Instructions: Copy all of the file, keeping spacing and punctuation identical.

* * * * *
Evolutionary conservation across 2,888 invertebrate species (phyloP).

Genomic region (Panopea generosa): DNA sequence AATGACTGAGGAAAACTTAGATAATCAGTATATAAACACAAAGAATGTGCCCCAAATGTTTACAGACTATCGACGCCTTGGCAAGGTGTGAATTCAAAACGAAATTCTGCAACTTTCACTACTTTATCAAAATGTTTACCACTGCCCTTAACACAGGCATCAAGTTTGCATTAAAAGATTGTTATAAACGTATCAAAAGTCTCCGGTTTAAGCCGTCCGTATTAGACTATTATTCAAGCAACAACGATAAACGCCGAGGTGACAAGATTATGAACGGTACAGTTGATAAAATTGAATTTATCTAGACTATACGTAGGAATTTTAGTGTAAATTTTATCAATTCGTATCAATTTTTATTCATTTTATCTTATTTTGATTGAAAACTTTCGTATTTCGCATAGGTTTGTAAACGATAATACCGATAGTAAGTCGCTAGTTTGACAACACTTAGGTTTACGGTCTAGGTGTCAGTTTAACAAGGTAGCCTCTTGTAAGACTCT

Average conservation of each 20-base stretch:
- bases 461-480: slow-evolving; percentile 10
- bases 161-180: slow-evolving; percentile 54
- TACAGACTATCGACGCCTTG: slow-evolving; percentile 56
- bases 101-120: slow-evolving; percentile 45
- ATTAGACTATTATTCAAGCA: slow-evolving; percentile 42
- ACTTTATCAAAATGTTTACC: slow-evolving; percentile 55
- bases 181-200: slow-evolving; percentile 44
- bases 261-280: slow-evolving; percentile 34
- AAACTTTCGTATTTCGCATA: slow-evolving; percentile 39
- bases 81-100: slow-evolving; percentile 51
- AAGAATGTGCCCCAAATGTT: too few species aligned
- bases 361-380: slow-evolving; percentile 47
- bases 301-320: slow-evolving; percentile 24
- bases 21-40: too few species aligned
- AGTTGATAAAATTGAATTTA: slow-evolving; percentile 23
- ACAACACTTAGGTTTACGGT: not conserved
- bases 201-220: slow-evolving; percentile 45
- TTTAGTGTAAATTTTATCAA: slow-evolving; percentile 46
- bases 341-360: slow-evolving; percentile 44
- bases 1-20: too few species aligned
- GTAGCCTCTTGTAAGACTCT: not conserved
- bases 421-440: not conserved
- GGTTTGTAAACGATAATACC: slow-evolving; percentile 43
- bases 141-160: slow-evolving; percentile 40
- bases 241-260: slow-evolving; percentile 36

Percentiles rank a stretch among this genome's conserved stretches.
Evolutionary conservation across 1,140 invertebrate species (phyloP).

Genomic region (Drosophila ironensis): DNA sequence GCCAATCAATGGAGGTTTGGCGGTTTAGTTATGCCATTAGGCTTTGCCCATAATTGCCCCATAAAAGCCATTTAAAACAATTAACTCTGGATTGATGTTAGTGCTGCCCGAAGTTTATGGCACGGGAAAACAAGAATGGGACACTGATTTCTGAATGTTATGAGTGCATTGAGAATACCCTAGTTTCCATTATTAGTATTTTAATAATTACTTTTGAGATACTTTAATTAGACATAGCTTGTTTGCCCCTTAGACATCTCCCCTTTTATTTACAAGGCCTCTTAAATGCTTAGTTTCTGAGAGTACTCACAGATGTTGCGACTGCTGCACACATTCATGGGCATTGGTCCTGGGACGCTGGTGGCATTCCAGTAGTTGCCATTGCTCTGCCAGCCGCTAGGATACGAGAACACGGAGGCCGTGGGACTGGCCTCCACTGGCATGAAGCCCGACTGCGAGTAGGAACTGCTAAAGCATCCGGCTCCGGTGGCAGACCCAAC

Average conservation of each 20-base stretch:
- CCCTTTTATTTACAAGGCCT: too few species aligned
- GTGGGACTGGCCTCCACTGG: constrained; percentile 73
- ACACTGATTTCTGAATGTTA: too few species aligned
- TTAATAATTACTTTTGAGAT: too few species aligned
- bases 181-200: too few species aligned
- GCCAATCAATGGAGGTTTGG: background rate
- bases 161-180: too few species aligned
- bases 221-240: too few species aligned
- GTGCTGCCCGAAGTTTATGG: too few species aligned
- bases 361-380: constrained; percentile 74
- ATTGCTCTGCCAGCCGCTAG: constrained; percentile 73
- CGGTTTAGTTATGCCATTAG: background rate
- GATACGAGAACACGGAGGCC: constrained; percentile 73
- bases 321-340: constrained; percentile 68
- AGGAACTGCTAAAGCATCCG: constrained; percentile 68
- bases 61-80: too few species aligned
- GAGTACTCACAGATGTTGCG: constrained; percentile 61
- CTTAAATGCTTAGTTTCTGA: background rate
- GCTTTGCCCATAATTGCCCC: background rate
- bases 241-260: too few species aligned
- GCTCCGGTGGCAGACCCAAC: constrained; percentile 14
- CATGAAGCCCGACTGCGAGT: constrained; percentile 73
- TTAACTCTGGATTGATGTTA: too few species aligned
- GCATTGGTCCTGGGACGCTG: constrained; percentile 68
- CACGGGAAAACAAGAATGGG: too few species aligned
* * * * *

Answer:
Evolutionary conservation across 2,888 invertebrate species (phyloP).

Genomic region (Panopea generosa): DNA sequence AATGACTGAGGAAAACTTAGATAATCAGTATATAAACACAAAGAATGTGCCCCAAATGTTTACAGACTATCGACGCCTTGGCAAGGTGTGAATTCAAAACGAAATTCTGCAACTTTCACTACTTTATCAAAATGTTTACCACTGCCCTTAACACAGGCATCAAGTTTGCATTAAAAGATTGTTATAAACGTATCAAAAGTCTCCGGTTTAAGCCGTCCGTATTAGACTATTATTCAAGCAACAACGATAAACGCCGAGGTGACAAGATTATGAACGGTACAGTTGATAAAATTGAATTTATCTAGACTATACGTAGGAATTTTAGTGTAAATTTTATCAATTCGTATCAATTTTTATTCATTTTATCTTATTTTGATTGAAAACTTTCGTATTTCGCATAGGTTTGTAAACGATAATACCGATAGTAAGTCGCTAGTTTGACAACACTTAGGTTTACGGTCTAGGTGTCAGTTTAACAAGGTAGCCTCTTGTAAGACTCT

Average conservation of each 20-base stretch:
- bases 461-480: slow-evolving; percentile 10
- bases 161-180: slow-evolving; percentile 54
- TACAGACTATCGACGCCTTG: slow-evolving; percentile 56
- bases 101-120: slow-evolving; percentile 45
- ATTAGACTATTATTCAAGCA: slow-evolving; percentile 42
- ACTTTATCAAAATGTTTACC: slow-evolving; percentile 55
- bases 181-200: slow-evolving; percentile 44
- bases 261-280: slow-evolving; percentile 34
- AAACTTTCGTATTTCGCATA: slow-evolving; percentile 39
- bases 81-100: slow-evolving; percentile 51
- AAGAATGTGCCCCAAATGTT: too few species aligned
- bases 361-380: slow-evolving; percentile 47
- bases 301-320: slow-evolving; percentile 24
- bases 21-40: too few species aligned
- AGTTGATAAAATTGAATTTA: slow-evolving; percentile 23
- ACAACACTTAGGTTTACGGT: not conserved
- bases 201-220: slow-evolving; percentile 45
- TTTAGTGTAAATTTTATCAA: slow-evolving; percentile 46
- bases 341-360: slow-evolving; percentile 44
- bases 1-20: too few species aligned
- GTAGCCTCTTGTAAGACTCT: not conserved
- bases 421-440: not conserved
- GGTTTGTAAACGATAATACC: slow-evolving; percentile 43
- bases 141-160: slow-evolving; percentile 40
- bases 241-260: slow-evolving; percentile 36

Percentiles rank a stretch among this genome's conserved stretches.
Evolutionary conservation across 1,140 invertebrate species (phyloP).

Genomic region (Drosophila ironensis): DNA sequence GCCAATCAATGGAGGTTTGGCGGTTTAGTTATGCCATTAGGCTTTGCCCATAATTGCCCCATAAAAGCCATTTAAAACAATTAACTCTGGATTGATGTTAGTGCTGCCCGAAGTTTATGGCACGGGAAAACAAGAATGGGACACTGATTTCTGAATGTTATGAGTGCATTGAGAATACCCTAGTTTCCATTATTAGTATTTTAATAATTACTTTTGAGATACTTTAATTAGACATAGCTTGTTTGCCCCTTAGACATCTCCCCTTTTATTTACAAGGCCTCTTAAATGCTTAGTTTCTGAGAGTACTCACAGATGTTGCGACTGCTGCACACATTCATGGGCATTGGTCCTGGGACGCTGGTGGCATTCCAGTAGTTGCCATTGCTCTGCCAGCCGCTAGGATACGAGAACACGGAGGCCGTGGGACTGGCCTCCACTGGCATGAAGCCCGACTGCGAGTAGGAACTGCTAAAGCATCCGGCTCCGGTGGCAGACCCAAC

Average conservation of each 20-base stretch:
- CCCTTTTATTTACAAGGCCT: too few species aligned
- GTGGGACTGGCCTCCACTGG: constrained; percentile 73
- ACACTGATTTCTGAATGTTA: too few species aligned
- TTAATAATTACTTTTGAGAT: too few species aligned
- bases 181-200: too few species aligned
- GCCAATCAATGGAGGTTTGG: background rate
- bases 161-180: too few species aligned
- bases 221-240: too few species aligned
- GTGCTGCCCGAAGTTTATGG: too few species aligned
- bases 361-380: constrained; percentile 74
- ATTGCTCTGCCAGCCGCTAG: constrained; percentile 73
- CGGTTTAGTTATGCCATTAG: background rate
- GATACGAGAACACGGAGGCC: constrained; percentile 73
- bases 321-340: constrained; percentile 68
- AGGAACTGCTAAAGCATCCG: constrained; percentile 68
- bases 61-80: too few species aligned
- GAGTACTCACAGATGTTGCG: constrained; percentile 61
- CTTAAATGCTTAGTTTCTGA: background rate
- GCTTTGCCCATAATTGCCCC: background rate
- bases 241-260: too few species aligned
- GCTCCGGTGGCAGACCCAAC: constrained; percentile 14
- CATGAAGCCCGACTGCGAGT: constrained; percentile 73
- TTAACTCTGGATTGATGTTA: too few species aligned
- GCATTGGTCCTGGGACGCTG: constrained; percentile 68
- CACGGGAAAACAAGAATGGG: too few species aligned